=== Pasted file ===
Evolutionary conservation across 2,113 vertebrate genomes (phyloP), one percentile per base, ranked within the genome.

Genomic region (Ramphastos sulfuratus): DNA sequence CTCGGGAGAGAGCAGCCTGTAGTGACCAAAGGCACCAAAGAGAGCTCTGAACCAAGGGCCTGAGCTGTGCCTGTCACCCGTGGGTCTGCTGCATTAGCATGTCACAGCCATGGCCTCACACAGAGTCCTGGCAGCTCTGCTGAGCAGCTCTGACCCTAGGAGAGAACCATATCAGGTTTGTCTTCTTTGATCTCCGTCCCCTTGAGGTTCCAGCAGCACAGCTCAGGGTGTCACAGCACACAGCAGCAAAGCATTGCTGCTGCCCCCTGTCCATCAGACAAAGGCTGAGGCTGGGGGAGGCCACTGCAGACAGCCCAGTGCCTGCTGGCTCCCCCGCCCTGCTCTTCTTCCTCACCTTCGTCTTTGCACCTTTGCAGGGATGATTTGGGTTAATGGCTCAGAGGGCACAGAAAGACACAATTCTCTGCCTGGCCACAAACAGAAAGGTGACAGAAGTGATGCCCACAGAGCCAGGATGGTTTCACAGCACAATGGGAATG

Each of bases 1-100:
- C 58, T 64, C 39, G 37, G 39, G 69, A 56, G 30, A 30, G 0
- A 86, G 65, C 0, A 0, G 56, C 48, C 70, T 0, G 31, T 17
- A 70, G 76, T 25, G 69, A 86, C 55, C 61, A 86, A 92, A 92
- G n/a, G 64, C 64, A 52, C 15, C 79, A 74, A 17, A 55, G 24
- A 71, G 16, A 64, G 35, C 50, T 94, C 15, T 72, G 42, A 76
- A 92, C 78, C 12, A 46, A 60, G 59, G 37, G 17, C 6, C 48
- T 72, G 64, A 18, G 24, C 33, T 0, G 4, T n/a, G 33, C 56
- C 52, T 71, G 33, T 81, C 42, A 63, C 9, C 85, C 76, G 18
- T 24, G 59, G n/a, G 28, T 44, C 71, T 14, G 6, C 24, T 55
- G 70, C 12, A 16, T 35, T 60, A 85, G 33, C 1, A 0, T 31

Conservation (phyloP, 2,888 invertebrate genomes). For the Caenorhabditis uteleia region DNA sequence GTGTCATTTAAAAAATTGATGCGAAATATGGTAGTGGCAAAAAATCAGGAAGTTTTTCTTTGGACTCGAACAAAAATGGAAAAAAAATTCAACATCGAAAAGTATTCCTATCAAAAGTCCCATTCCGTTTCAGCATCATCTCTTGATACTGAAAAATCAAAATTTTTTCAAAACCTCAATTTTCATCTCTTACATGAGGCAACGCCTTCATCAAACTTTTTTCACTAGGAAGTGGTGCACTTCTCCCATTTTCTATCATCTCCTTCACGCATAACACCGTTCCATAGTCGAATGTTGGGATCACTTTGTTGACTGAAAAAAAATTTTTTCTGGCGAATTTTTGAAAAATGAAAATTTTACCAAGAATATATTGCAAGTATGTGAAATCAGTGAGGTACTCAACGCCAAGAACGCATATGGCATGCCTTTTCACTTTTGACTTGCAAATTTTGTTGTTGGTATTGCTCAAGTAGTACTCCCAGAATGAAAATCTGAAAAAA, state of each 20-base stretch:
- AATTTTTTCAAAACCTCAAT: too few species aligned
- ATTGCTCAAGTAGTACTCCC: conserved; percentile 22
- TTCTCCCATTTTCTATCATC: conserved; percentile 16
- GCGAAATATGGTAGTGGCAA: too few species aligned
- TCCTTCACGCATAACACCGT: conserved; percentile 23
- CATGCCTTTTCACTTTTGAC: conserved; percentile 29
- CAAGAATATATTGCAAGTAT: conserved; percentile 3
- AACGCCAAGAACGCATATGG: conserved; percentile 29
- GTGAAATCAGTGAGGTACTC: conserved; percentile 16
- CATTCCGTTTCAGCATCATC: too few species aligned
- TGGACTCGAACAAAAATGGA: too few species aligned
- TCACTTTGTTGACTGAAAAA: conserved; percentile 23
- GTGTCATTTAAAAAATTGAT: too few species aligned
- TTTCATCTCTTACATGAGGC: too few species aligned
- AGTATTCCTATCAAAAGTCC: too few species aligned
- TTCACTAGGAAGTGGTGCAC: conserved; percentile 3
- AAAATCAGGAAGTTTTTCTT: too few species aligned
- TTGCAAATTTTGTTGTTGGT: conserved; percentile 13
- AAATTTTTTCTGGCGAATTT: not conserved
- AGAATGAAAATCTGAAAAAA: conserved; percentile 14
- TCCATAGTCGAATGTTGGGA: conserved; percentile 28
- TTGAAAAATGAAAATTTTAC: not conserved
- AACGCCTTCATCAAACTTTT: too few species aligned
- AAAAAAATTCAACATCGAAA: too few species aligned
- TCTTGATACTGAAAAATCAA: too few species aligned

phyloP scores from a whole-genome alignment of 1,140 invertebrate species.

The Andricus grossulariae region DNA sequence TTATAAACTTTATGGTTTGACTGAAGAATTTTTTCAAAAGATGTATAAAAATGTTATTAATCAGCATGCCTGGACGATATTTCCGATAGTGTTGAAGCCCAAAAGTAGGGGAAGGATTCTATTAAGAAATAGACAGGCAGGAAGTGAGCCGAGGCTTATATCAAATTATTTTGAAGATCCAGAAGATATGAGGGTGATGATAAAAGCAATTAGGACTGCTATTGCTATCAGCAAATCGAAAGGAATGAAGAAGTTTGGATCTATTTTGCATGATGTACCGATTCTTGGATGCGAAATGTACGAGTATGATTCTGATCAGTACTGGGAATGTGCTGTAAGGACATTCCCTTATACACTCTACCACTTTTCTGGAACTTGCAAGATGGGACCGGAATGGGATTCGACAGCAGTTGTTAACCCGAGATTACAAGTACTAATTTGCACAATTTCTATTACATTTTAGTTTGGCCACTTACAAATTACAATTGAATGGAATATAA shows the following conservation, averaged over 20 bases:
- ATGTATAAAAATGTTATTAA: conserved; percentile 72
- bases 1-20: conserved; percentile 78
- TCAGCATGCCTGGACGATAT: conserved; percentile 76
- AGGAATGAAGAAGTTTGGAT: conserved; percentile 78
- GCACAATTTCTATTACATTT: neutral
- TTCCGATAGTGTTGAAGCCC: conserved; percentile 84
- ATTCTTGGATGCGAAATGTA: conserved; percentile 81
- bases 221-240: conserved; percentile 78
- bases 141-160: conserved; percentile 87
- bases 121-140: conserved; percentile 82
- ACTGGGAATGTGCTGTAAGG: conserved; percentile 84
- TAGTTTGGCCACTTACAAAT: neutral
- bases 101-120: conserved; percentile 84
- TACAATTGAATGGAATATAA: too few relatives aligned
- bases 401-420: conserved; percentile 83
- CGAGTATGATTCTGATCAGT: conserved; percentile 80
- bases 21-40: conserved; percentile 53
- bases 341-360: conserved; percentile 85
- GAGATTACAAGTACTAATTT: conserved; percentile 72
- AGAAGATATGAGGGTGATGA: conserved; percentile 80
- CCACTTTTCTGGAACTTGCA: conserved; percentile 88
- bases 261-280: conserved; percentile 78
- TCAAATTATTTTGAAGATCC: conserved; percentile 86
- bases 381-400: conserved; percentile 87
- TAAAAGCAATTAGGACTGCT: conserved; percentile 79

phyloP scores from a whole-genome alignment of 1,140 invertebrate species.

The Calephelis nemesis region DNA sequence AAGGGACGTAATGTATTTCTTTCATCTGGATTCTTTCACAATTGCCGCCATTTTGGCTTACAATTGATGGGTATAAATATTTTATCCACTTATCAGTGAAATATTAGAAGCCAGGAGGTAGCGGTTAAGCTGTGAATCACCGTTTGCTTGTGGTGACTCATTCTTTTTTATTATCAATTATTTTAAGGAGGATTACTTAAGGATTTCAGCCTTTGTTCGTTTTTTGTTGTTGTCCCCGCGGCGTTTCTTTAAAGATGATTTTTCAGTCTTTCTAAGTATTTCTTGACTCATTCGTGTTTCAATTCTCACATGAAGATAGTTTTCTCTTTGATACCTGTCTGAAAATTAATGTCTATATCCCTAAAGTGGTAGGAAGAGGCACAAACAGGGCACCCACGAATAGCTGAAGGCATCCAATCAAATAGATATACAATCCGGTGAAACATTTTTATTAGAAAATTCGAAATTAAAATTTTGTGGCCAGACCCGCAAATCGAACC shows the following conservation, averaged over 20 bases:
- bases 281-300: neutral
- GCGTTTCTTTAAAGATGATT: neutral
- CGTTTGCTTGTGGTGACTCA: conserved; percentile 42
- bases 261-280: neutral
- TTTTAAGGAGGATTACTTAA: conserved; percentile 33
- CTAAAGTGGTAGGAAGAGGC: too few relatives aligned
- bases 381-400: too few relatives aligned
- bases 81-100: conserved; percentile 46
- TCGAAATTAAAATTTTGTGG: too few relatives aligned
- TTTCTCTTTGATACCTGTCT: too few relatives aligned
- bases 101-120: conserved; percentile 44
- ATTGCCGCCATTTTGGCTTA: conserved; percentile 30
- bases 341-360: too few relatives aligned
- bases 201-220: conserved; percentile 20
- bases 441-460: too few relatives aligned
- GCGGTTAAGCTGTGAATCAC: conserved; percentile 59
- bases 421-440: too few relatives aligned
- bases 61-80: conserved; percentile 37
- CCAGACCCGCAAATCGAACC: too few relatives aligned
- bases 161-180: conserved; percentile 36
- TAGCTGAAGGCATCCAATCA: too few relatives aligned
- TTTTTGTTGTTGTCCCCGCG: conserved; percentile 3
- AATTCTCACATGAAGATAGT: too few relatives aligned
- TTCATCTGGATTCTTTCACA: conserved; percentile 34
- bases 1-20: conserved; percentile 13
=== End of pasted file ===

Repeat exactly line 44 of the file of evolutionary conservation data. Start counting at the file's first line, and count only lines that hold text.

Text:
- TCAGCATGCCTGGACGATAT: conserved; percentile 76